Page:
The most interesting moments, and the ones that feel much less like filler, are those spent with Johnson seemingly in the moment — footage from a farewell trip to his beloved Japan and a gig he did there, directly connecting with his many fans on the grounds that this would inevitably be the last time he could play for them. It’s an immensely moving moment, and while Johnson professes not to feel sad coming off the stage, the audience is visibly emotional. And there’s a kind of furious empathy at work while we watch Johnson look at trees, faces, the sea pulling in and out at the shore of his childhood home of Canvey Island, and see briefly through his eyes, as though we too are looking for the last time. This is the real opportunity that “The Ecstasy of Wilko Johnson” establishes in its content, but then squanders in form, is to be able to piggy back on Johnson’s experiences right up to an answer to the biggest questions of them all: what does it mean to be alive, and what does it mean to die?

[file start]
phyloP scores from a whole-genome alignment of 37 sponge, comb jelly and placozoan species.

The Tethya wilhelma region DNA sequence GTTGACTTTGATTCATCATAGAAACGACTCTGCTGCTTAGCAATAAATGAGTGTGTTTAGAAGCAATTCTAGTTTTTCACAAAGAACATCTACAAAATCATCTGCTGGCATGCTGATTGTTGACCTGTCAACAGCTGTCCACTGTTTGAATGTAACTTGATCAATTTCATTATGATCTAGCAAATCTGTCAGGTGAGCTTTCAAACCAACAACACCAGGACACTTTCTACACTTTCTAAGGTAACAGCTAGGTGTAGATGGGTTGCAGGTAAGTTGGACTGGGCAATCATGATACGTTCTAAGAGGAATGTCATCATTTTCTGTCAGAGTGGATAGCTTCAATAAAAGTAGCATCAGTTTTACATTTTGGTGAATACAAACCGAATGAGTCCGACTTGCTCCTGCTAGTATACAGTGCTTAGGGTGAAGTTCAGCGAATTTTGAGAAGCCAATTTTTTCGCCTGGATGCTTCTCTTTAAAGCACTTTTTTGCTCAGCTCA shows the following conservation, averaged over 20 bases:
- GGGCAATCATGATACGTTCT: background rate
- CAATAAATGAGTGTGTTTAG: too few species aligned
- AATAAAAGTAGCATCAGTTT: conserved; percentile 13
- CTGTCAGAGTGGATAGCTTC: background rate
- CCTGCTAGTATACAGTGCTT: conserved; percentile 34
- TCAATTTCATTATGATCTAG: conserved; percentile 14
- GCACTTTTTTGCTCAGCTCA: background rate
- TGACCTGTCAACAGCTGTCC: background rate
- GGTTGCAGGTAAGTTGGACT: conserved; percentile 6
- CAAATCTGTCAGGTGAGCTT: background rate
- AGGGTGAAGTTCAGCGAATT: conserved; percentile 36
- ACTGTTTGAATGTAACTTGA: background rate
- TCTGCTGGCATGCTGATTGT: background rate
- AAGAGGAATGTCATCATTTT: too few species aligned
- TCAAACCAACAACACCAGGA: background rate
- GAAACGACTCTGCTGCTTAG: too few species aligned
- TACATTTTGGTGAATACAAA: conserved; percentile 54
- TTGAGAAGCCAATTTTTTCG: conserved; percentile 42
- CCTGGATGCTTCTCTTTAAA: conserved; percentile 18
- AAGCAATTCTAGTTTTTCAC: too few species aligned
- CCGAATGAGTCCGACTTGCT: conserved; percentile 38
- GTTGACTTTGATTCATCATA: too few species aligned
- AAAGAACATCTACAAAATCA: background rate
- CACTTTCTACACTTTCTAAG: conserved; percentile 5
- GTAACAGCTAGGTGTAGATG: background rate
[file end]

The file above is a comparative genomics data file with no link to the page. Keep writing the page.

However just when that story feels mined for all it’s worth, spun off into directions and tangents some more provocative than others, comes a third-act reversal of the most dramatic type. “Turns out the Cosmic Joke” says Johnson, “is actually very very funny.” Playing a final gig with a distended midriff where the huge 3kg tumor cannot be concealed, he is encouraged to seek another diagnosis by a fan in the audience with a medical background. Suddenly, into this calmly accepting world of absolute finality, hope floods back in, and it is not necessarily welcome. There is something truly extraordinary about hearing Johnson’s reaction to these new developments — how he almost sounds mournful for the certainty and joy he felt before, and how unsure he is about contending with the idea of a future when for so long he had none. And there, at this fascinating juncture, the movie ends. It’s a film that constantly brings us to the brink of revelation but pulls up some way short, be it through the rather indifferent shooting style, the sometimes unilluminating choice of clips and illustration (scythes and hourglasses and constantly flipping calendars). But mostly it’s due to the frustrating sense that though Johnson’s experience we get to graze our fingers against some profound secret, only to have it snatched away at the last moment. [B-]